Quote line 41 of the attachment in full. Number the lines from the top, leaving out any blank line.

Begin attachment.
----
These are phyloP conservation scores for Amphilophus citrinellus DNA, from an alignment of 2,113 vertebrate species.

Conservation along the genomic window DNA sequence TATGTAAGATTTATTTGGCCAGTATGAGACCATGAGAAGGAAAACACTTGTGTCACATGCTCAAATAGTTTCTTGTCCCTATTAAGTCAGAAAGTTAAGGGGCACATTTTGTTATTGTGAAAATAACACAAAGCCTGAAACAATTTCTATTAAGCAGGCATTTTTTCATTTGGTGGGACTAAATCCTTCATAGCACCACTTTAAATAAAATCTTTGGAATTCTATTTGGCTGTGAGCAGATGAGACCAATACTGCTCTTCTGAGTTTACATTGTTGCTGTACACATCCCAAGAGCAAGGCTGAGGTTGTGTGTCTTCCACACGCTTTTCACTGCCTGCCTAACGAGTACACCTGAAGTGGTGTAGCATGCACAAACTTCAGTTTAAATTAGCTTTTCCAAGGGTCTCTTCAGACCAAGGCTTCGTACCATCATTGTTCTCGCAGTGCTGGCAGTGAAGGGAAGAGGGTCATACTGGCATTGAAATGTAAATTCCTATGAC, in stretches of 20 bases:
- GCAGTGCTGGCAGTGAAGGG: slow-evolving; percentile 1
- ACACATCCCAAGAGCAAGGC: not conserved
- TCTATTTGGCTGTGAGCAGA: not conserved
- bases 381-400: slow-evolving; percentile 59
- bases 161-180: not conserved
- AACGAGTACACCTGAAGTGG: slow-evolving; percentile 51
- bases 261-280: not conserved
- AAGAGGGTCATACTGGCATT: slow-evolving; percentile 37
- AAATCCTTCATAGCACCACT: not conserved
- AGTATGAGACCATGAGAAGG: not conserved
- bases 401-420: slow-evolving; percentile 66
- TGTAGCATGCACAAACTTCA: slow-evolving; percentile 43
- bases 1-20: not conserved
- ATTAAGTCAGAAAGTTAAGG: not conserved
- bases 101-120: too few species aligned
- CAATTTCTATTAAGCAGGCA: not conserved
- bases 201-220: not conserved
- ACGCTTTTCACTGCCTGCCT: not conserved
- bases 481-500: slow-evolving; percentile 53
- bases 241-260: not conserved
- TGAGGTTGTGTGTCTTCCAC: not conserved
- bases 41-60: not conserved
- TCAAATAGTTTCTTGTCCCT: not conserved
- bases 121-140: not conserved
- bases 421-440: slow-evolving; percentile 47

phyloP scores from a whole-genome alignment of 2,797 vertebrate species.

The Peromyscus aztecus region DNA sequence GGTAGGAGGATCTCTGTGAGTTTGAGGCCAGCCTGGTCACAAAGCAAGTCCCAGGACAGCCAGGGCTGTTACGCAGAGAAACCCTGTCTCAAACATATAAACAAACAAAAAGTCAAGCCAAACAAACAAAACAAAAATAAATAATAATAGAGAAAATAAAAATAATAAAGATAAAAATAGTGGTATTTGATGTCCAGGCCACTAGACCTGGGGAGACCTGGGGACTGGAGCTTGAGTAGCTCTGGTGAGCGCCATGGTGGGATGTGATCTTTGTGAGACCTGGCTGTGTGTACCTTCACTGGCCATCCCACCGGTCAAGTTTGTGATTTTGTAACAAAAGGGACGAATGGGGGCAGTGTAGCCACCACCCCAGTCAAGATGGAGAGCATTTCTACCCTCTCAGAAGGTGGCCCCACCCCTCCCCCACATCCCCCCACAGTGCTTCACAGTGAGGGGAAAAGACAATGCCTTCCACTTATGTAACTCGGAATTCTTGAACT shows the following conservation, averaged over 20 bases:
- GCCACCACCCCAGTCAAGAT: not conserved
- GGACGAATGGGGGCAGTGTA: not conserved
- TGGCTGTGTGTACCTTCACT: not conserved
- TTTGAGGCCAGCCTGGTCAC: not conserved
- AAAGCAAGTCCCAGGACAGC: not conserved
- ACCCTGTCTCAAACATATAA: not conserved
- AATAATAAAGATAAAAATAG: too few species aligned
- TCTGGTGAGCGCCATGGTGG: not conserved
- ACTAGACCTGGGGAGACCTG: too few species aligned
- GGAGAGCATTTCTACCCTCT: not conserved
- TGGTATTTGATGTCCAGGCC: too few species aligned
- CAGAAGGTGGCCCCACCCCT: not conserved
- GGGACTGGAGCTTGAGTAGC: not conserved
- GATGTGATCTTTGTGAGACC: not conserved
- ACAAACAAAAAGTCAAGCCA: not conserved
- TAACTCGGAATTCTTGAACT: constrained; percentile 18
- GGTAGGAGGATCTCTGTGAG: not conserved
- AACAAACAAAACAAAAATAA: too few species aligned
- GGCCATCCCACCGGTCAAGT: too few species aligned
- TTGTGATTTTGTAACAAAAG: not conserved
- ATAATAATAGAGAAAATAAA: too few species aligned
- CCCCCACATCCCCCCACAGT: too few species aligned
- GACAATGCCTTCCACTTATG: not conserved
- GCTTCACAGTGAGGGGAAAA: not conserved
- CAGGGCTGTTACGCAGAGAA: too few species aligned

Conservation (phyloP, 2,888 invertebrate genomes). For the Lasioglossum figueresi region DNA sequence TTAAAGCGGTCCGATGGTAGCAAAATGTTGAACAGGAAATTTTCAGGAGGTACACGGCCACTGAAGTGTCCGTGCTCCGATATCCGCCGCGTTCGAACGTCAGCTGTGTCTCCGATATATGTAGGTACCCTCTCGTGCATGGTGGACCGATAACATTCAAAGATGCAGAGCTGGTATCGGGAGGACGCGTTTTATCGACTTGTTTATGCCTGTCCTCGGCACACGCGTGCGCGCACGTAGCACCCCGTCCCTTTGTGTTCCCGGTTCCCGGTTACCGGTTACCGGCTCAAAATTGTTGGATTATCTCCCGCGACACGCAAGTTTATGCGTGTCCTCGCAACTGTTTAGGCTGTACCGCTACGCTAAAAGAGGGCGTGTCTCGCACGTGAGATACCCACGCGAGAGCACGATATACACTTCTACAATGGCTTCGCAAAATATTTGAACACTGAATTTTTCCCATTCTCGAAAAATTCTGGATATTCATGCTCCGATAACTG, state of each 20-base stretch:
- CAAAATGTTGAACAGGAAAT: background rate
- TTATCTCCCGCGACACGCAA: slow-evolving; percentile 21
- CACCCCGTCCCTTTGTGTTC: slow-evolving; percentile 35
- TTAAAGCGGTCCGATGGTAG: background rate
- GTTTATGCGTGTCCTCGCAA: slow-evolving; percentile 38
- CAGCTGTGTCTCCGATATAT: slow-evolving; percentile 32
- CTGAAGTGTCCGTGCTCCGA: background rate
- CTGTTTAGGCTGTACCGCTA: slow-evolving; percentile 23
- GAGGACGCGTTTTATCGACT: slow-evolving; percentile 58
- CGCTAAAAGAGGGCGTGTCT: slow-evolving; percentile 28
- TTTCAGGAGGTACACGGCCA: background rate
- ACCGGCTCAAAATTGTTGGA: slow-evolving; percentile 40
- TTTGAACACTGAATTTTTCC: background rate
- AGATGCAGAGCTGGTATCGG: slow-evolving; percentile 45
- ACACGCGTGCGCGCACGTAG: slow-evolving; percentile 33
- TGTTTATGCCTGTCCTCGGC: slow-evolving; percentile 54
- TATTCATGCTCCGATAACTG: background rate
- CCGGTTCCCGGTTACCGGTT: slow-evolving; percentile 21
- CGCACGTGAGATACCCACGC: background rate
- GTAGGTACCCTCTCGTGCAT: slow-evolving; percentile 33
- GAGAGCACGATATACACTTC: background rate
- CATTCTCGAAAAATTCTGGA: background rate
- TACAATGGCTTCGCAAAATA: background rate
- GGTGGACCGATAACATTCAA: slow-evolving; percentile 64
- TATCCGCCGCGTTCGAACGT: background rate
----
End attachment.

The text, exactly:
- CAGAAGGTGGCCCCACCCCT: not conserved